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In Developing Deposit, Alrosa Considers the Reindeer
The diamond miner has made “outstanding arrangements” to outfit the wild reindeer that live near Verkhne-Munskoe with radio collars so they can be tracked.
Moscow--Alrosa is taking special measures to ensure the safety of the wild reindeer that populate the area around what is now the Russian mining company’s largest development project.
The Verkhne-Munskoe deposit is located in the Republic of Sakha in Siberia in far northeastern Russia, which is already home to a number of diamond mines. The kimberlite field there is estimated to contain about 40 million carats of diamonds.
As it develops the deposit, Alrosa said it will take measures to preserve the way of life for indigenous people and maintain the diversity of the local ecosystems, which includes the Leno-olenekskaya tundra’s population of wild reindeer.
The proposed site of construction for the approach road to the Verkhne-Munskoe deposit cuts through an area of “vital activity” for the wild reindeer population.
To ensure the animals’ passage from one pasture to another is as safe as possible, Alrosa said it will make “outstanding arrangements” to introduce special radio collars for the reindeer.
In order to implement the program, scientists had to obtain more accurate information about the spring and autumn migration patterns of the wild reindeer who populate the area. This allowed them to pinpoint the number of reindeer migrating in the area, where on the road they were crossing most--minimizing the chance for collisions--and to create crossings with gentler slopes.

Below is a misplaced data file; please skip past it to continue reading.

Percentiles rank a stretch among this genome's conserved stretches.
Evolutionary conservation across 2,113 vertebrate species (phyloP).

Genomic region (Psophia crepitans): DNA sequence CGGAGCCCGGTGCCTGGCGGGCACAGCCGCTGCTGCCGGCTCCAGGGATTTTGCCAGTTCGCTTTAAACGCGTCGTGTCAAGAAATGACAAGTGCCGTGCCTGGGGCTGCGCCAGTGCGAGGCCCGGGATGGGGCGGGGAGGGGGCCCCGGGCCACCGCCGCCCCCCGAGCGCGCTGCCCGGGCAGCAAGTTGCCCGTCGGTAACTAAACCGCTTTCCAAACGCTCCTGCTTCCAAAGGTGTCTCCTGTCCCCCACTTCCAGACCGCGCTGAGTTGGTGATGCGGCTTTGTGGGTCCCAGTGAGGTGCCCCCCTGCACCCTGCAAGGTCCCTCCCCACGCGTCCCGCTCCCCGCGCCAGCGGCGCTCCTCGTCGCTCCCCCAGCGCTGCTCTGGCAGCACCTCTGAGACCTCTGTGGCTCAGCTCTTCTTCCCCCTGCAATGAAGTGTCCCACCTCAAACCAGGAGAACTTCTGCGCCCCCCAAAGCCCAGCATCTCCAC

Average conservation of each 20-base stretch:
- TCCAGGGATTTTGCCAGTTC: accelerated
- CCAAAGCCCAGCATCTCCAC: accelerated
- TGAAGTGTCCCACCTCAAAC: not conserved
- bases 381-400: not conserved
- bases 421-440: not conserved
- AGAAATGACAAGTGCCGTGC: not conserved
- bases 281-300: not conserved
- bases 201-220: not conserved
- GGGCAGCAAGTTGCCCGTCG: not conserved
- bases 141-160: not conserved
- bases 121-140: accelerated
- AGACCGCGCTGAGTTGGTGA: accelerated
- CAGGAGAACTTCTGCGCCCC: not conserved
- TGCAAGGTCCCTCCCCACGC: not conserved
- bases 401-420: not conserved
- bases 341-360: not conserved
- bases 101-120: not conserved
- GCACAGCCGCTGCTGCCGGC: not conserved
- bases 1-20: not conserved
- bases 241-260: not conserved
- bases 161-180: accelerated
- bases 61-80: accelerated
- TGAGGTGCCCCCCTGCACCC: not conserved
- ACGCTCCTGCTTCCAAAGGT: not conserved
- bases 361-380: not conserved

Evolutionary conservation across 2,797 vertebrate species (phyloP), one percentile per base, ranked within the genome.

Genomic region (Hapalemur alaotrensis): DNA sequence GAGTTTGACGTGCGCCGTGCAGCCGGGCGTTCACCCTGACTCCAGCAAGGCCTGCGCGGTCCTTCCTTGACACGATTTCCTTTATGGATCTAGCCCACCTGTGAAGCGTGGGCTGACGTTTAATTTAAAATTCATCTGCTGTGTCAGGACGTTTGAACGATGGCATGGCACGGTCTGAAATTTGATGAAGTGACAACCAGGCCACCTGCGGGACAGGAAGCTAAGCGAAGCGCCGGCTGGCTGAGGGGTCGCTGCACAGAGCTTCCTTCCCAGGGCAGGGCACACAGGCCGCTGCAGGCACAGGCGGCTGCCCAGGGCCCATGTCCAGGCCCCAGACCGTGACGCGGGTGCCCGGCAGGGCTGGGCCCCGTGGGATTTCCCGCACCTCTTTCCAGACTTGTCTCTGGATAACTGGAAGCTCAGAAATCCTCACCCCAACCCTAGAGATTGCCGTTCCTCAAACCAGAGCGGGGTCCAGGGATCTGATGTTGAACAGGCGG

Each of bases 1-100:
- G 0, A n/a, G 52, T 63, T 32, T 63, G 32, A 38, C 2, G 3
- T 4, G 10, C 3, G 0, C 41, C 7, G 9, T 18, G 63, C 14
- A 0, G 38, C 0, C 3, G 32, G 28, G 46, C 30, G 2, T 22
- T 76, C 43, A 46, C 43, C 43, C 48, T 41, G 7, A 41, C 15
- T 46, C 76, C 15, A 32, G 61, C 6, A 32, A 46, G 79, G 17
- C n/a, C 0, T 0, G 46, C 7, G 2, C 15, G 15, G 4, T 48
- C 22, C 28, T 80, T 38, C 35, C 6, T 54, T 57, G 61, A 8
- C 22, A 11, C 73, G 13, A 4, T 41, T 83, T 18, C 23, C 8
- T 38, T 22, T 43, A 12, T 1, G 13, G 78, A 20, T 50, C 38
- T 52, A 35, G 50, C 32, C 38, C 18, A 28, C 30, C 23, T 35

Now, a reindeer migration tracking system that uses Russian Pulsar satellite radio collars will be introduced to allow monitoring of the mammals while vehicles are driving on the road. The collars employ GLONASS (Globalnaya Navigazionnaya Sputnikovaya Sistema; basically, Russia’s GPS) technology to transmit the reindeer’s locational data and route every 20 minutes.
Alrosa said it doesn’t hurt the animals when the collars are put on and they fall off automatically when the battery expires.
“Such an experiment is the first in Russia, and it was launched in Yakutia (Sakha),” said Alexander Fedorov, Alrosa’s deputy chief engineer for environmental protection.
“Similar measures are being implemented by Alrosa’s Udachny Mining and Processing Division that finances flying around the areas of reindeers’ location coordinates … When scientists report that reindeer have entered the division production area or started crossing the site access road, the division is brought to a standstill so as to ensure that reindeer pass freely through the industrial territory.”
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